Kentucky is inching closer to legalizing sports betting, though in what exact form wagering on sports will be permitted is something lawmakers in the commonwealth are still trying to determine.
A bill that would legalize sports betting in Kentucky was passed without a “no” vote by the House Licensing, Occupations and Administrative Regulations Committee last week and will now go before the full House of Representatives. The House will likely debate the bill, which according to one estimate would generate at least $20 million a year in new taxes, sometime in the coming weeks.
To pass in the House and move forward to the Senate, 60 of 100 representatives are required to vote “yes.”
“I don’t know yet, to be honest,” Republican state Rep. Adam Koenig said on whether he thought the House would pass the bill, per told the Associated Press.
The issue of legalizing sports betting is not split along party lines in Kentucky, with Republicans and Democrats speaking in favor of and against passing a bill. Republicans control the House and Senate, with Gov. Matt Bevin also a member of the party. Bevin could veto the bill and has publicly said he doesn’t support Kentucky generate revenue via gaming.
Kentucky is competing against several neighboring states to legalize sports betting after the U.S. Supreme Court struck down a federal ban last year on sports betting outside of Nevada. West Virginia legalized sports betting last year. Lawmakers in Missouri, Illinois, Indiana, Tennessee and Ohio are either close to passing legislation that would make it legal or moving toward doing so.
According to analysis by Commonwealth Economics, Kentucky could generate upwards of $48 million annually in tax revenue if it legalizes sports betting -- provided neighboring states do not. However, if all other neighboring states also legalize sports betting, Kentucky’s expected annual revenue is projected to fall to $20.2 million a year.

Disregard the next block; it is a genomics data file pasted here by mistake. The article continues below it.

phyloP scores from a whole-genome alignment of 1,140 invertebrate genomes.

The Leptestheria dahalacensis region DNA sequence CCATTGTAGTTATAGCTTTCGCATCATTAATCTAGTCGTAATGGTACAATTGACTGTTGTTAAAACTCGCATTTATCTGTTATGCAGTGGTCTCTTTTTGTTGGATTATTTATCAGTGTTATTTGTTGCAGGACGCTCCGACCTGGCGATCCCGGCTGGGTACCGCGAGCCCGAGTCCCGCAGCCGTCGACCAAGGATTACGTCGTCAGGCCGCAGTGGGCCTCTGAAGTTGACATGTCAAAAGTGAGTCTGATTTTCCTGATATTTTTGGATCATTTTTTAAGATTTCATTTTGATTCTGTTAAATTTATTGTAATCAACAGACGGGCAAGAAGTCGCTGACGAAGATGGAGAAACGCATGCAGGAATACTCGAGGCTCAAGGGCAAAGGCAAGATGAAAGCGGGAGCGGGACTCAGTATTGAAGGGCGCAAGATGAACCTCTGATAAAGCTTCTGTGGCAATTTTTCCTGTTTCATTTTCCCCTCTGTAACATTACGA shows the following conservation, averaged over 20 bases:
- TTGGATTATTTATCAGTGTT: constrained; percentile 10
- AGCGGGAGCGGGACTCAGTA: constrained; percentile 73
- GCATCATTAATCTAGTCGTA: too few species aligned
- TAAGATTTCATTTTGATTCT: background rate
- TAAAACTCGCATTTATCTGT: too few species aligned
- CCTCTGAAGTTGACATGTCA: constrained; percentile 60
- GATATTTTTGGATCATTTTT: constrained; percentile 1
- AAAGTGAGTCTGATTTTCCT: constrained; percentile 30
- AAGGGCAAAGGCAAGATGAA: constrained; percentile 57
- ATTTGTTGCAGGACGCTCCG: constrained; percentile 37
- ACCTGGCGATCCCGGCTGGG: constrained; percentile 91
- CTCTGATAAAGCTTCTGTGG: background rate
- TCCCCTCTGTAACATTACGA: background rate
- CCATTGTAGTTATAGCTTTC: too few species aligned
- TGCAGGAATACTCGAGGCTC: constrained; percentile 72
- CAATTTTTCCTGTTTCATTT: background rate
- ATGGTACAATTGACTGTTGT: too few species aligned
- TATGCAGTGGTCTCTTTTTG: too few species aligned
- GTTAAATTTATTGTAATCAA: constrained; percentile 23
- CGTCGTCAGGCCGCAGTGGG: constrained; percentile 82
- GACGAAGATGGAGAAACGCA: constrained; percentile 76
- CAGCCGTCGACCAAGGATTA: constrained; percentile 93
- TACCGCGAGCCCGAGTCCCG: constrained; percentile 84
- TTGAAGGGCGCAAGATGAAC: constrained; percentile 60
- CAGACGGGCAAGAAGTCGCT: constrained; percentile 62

But there is skepticism whether there is enough support in both the Kentucky House and Senate to pass a bill legalizing sports betting, then getting Bevin to signoff. Two of the primary hurdles facing those who want to make sports betting legal center on which sports can and cannot be wagered on, in addition to accessibility.
In its current form, the bill allows wagering on college competitions but prohibits wagering on in-state teams. Thus, bettors would not be allowed to place a wager on a game involving Kentucky’s two most popular programs, the University of Kentucky and the University of Louisville, which would likely significantly diminish the overall handle.
Another requirement of the bill permits online wagering, but with the caveat that an individual who seeks to bet online first register in-person at an authorized land-based gaming facility such as a horse track or Kentucky Motor Speedway, which hosts annual NASCAR races. But with Kentucky only having a few gaming facilities beyond horse tracks, an in-person registration requirement could make it difficult for an individual to register, consequently pushing them toward gaming via illegal or offshore sites.
“People are crying to do it legally,” Koenig said, per the Lexington Herald Leader. “This is part of our culture -- not just Kentucky’s culture, but America’s culture -- and I think it’s time we brought these issues out of the shadows.”